As we have written about many times here at LRM, endorsements on promissory notes are a big deal, to put it lightly (see list of articles at the end of this post). The judges know this. The banks know this. MERS knows this. The attorneys for both homeowners and banks know this.
The reason endorsements are a big deal is that notes must be endorsed in order to “negotiate” them, and negotiation is a threshold requirement for securitization. Even though the UCC offers some ways around negotiation–i.e., a “person entitled to enforce” can be “a person entitled to enforce the instrument even though the person is not the owner of the instrument or is in wrongful possession of the instrument“–the “securitization” documents (PSAs, trust indentures, etc.) almost always call for endorsements.
Given this state of affairs, it is very curious then that when banks and/or servicers come to foreclosure court, they often show the court notes which are not endorsed. The fact that unendorsed notes are used by the banks usually in fact disproves the assertion they’re trying to make, i.e., that some trust or other is entitled to take someone’s house. Unendorsed notes disprove this because it is just like endorsing a personal check to someone else–if I’m party B trying to cash a check that is payable to party A and party A hasn’t endorsed it to me (or to blank), the bank won’t honor it. Same way with promissory notes.
So if I’m Fannie Mae and I’m trying to foreclose because I say I now own a promissory note that was originally payable to Countrywide and is not endorsed, I ought to be SOL–i.e., not allowed to foreclose–because there’s no endorsement and hence no negotiation per UCC 3 (and more than likely the lack of endorsement is also a violation of the PSA/trust indenture). And this is not conjecture or something that happens in only a minority of cases–it happened to me, it happened to people I have talked with. In the words of Violent Femmes “they [the banks] do it all time!”
So to cure this lack of endorsement in a court case if you or me or our attorney makes too big of a deal about it, at some point–usually late in the litigation–an endorsement will suddenly appear as if out of nowhere! Magic! Ta-da! Deus ex machina!
And in a lot of (the vast majority) cases, judges will just say, “OK–good enough, works for me!” Then you’re on the street. Or that has been the case for a number of years now.
Judges tiring of ta-da endorsements?
However, in an article today, Yves Smith of Naked Capitalism writes that maybe such chicanery is becoming less and less acceptable:
“Now it is admittedly late in the game, but more and more courts are taking a dim view of clearly inadequate documents. We’ve embedded a gratifying, short appellate court decision that reverses a lower court ruling in favor of a trustee, US Bank. Here, the amusing but depressingly common issue was not only did US Bank submit new documents (in this case, the usual “ta dah” allonge) but they didn’t do it correctly, as in the doctored documents were undated and thus failed to establish that US Bank had the right to foreclose when it started foreclosure proceedings against the borrowers, the LaFrances. Of course, it might well be that faking the documents correctly would clearly be a fraud on the court, and it would likely be possible to establish that via forensics. In other words, the foreclosure attorneys may have been incompetent, or they may have been willing to go only so far in how much sanctions risk they were willing to take.”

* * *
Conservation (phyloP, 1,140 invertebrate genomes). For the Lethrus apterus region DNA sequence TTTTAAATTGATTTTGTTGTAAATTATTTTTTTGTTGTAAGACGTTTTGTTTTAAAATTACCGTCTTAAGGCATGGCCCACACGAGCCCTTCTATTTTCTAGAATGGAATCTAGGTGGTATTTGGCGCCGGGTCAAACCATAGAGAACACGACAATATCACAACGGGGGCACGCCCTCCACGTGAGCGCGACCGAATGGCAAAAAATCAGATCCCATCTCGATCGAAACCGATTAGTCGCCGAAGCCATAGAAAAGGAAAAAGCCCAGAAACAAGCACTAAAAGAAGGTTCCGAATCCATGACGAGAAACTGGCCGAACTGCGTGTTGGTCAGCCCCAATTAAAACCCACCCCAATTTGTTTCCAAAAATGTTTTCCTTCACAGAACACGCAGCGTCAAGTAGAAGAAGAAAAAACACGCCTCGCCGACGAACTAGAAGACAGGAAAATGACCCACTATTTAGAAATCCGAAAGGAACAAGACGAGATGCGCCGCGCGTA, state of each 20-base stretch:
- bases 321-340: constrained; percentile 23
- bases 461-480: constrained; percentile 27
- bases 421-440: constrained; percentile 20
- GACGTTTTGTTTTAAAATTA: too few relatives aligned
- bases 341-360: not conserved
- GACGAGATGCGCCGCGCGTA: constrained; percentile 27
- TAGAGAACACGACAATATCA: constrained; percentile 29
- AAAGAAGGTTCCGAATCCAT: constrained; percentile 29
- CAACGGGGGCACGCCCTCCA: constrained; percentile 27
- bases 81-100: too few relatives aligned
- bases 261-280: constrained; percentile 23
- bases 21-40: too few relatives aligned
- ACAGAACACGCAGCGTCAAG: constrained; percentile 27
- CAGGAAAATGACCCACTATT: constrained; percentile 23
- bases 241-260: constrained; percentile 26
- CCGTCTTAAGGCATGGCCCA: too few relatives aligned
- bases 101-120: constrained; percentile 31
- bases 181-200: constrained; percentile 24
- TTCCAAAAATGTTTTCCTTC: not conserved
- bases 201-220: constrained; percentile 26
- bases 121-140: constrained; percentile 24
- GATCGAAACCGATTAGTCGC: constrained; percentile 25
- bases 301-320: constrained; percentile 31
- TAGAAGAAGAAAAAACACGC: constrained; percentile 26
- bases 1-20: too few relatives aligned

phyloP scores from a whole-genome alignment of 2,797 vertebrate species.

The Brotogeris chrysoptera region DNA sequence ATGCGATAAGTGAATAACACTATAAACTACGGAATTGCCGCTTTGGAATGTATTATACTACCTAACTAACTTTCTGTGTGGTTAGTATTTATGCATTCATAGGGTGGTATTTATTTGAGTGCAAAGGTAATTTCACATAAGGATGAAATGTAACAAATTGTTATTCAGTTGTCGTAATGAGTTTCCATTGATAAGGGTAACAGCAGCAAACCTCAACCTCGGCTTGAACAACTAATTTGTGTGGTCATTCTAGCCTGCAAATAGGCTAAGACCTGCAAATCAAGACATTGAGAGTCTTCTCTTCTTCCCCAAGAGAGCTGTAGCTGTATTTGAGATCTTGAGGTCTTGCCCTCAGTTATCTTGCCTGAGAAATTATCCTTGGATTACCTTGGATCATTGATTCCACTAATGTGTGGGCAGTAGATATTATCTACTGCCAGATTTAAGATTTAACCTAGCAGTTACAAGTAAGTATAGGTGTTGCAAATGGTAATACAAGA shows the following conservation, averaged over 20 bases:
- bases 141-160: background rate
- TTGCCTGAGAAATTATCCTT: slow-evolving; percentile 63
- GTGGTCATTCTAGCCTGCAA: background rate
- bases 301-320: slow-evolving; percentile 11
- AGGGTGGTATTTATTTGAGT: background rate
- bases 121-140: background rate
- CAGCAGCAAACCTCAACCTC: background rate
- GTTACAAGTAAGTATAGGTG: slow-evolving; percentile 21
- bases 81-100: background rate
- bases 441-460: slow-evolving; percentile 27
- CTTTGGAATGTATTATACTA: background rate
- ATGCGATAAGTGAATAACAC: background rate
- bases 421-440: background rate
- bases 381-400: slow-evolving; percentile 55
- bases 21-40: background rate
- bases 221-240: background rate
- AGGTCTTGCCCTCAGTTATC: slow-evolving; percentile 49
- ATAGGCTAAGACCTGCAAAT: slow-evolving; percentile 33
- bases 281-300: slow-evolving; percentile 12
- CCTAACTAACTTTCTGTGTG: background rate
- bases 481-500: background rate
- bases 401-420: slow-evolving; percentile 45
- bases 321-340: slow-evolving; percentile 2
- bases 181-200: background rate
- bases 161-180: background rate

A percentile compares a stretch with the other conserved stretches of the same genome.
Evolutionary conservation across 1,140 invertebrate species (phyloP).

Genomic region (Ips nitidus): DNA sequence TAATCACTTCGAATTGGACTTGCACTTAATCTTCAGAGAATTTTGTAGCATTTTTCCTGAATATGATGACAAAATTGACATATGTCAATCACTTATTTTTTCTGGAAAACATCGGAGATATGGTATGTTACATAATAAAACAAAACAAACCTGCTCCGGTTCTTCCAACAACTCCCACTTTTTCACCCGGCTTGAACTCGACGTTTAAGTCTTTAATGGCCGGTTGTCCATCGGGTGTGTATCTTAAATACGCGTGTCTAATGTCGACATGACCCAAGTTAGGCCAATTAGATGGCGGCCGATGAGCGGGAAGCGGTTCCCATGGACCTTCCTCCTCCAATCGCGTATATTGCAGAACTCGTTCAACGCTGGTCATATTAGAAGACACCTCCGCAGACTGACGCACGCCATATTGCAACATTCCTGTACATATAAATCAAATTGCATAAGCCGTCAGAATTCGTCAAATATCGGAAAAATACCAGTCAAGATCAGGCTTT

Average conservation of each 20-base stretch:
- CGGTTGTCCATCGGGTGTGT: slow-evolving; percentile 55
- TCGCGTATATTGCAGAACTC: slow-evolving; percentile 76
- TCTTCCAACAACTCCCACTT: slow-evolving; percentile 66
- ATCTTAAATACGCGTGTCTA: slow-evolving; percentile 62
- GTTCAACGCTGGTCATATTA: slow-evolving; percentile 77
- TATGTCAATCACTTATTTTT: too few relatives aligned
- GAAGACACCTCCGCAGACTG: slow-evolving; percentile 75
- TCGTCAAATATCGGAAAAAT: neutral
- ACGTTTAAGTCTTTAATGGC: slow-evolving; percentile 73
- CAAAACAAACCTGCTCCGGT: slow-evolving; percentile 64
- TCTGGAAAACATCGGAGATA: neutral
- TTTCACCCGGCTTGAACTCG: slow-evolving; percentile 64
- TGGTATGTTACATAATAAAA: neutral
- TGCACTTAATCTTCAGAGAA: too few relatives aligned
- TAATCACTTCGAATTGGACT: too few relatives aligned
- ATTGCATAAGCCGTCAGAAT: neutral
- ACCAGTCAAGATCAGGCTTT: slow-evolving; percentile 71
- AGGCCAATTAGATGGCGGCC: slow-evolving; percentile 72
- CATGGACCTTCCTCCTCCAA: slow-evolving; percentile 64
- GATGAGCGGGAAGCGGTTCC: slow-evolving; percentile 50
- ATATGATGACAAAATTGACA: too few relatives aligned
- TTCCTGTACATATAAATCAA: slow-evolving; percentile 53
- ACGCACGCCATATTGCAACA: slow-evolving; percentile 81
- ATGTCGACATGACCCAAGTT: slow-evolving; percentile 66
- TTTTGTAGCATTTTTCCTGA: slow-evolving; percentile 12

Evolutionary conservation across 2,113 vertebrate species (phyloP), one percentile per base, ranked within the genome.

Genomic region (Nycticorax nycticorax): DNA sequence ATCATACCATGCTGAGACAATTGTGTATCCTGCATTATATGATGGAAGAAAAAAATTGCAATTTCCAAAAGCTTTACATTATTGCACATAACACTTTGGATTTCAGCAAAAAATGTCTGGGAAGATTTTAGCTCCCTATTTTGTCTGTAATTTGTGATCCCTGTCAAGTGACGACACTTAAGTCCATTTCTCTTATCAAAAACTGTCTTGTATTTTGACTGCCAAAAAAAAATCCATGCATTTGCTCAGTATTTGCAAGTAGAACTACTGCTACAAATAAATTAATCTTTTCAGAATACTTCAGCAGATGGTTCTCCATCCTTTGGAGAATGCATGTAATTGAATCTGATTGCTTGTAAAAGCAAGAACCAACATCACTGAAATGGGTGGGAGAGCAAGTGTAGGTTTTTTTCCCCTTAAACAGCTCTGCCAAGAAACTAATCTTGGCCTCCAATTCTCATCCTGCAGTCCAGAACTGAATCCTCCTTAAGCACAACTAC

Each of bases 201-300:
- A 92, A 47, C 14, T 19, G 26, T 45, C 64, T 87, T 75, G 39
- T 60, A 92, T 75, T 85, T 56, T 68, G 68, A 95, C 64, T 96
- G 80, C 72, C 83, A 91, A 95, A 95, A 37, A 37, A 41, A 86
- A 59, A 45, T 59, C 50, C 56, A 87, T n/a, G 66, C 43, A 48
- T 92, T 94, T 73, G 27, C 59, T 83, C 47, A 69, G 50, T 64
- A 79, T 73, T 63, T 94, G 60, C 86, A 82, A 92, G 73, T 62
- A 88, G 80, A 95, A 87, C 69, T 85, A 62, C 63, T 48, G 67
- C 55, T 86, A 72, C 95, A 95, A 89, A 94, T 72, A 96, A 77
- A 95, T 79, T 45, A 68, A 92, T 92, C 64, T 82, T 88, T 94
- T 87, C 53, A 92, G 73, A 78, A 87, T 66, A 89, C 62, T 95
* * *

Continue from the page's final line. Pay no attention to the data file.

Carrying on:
God, I hope so. The fact that it’s less acceptable now won’t undo the wrongful foreclosures of the past, and as Smith points out later in the article, this ruling she links to doesn’t mean the homeowners won or even that they will win:
“Now this ruling does not mean the LaFrances win, since the case has been sent back to lower court. But US Bank has painted itself in a real corner by twice having presented documents that failed to establish its right to foreclose. If they try submitting new ‘originals’ again, that would almost certainly open the case up for appeal, and this appeals court seems to be on to bank tricks.”
But it’s a start. Maybe.
I have a feeling that US Bank still has some tricks up its sleeve, not least of which is throwing itself on the mercy of the court. But we’ll see. Hopefully this is the beginning of the end, because once the ta-da endorsements can no longer get past the judiciary’s bullshit detector, there isn’t much else the banks can argue at that point.
Here are the links to past articles on this topic:
IMPORTANT NOTE/DISCLAIMER: The above article is not legal advice and was not written by an attorney. It is merely a collection of common-sense, rational observations written by a sane, rational layperson with common sense. It is recommended that you consult with an attorney for any and all legal advice and/or action.